Eczema Specialist

Idaho Skin Institute -  - Dermatology

Idaho Skin Institute

Dermatology & Cosmetic Dermatology located in Chubbuck, Burley, Rexburg & Twin Falls, ID

If you or a loved one is among the 30 million Americans living with eczema, you might be looking for relief. The team at Idaho Skin Institute in Chubbuck, Burley, Twin Falls and Rexburg, Idaho, can help you manage your eczema and avoid flare-ups. Just because eczema is common doesn’t mean you have to accept the symptoms as unavoidable. Schedule a consultation to meet with the team and learn about treatment options. Online scheduling is available, or you can contact the office by phone to book your visit.

Eczema Q & A

What is eczema?

Eczema is a term used to describe dermatitis, which means skin inflammation. There are multiple types of eczema, but the most common type is called atopic eczema.

Approximately 10-20% of infants develop eczema, but most will outgrow the condition before their tenth birthday. Around 3% of American adults and older children have eczema, and those who develop the condition later in life tend to experience symptoms at various times throughout the rest of their lives.

Doctors don’t know what causes eczema, but it’s believed a combination of genetic and environmental factors are to blame. The condition occurs when your immune system overreacts to a trigger.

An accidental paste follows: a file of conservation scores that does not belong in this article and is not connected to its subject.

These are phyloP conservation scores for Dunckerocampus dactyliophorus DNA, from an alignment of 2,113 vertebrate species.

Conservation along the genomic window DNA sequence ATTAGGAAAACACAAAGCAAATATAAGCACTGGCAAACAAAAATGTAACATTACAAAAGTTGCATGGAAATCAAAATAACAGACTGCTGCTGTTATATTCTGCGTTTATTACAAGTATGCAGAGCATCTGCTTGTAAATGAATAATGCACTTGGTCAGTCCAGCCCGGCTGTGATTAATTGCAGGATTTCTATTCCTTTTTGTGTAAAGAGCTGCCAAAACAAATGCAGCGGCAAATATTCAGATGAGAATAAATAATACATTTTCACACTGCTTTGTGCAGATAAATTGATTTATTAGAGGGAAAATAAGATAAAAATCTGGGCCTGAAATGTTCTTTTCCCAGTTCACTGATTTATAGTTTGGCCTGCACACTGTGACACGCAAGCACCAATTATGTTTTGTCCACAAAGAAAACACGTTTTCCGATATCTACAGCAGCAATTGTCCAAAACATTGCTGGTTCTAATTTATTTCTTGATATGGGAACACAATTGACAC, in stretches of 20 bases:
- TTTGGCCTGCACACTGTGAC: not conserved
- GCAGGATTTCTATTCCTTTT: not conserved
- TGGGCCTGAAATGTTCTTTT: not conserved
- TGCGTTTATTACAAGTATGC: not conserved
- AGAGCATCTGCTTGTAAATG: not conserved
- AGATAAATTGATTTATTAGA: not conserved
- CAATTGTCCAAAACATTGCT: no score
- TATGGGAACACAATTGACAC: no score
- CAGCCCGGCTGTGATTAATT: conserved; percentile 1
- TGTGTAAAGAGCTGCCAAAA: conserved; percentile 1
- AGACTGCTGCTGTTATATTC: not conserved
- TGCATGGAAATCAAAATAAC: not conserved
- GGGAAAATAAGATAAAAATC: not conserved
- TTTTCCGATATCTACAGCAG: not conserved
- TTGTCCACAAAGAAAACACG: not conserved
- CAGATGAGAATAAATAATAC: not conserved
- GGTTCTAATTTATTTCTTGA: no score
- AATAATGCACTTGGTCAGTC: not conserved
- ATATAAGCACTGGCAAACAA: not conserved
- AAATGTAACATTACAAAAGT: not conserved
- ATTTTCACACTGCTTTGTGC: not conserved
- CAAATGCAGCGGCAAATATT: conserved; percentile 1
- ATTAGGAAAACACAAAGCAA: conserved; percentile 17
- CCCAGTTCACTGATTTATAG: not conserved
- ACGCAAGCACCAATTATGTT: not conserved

An itchy rash is the primary sign of eczema, but additional signs and symptoms include:

  • Dry skin
  • Sensitive skin
  • Dark areas of skin
  • Swelling, crusting, or oozing skin
  • Leathery or scaly skin texture

You might experience all or only some of these symptoms, and they will likely come and go over time. Your rash might be barely noticeable, or so itchy and uncomfortable you scratch the area until the skin is broken. That can lead to infection, which is one reason it’s so important to seek treatment.

What are some common eczema triggers?

Your triggers might differ from those of others, including family members. Some of the more common eczema triggers include:

  • Excess sweating
  • Dust
  • Pet saliva and dander
  • Fruit juice
  • Irritating or scratchy fabrics
  • Certain cleaning products
  • Soaps

Even a cold or the flu can trigger eczema. Knowing your triggers and taking steps to avoid them can reduce the number of eczema flare-ups you experience.

How is eczema treated?

Treatment focuses on easing itching and relieving your skin. You should find a good quality moisturizer and make a habit of moisturizing your skin daily.

Medications may play a role in treating eczema. Antihistamines can ease itching, and topical immunomodulators can help change the way your immune system responds to triggers. Ultraviolet light therapy can also be used to soothe outbreaks. Oral medication can help some men and women who don’t respond well to other treatment options.

If you’re tired of letting eczema dictate the course of your days and nights, schedule an appointment with Idaho Skin Institute by phone or online to begin a treatment path.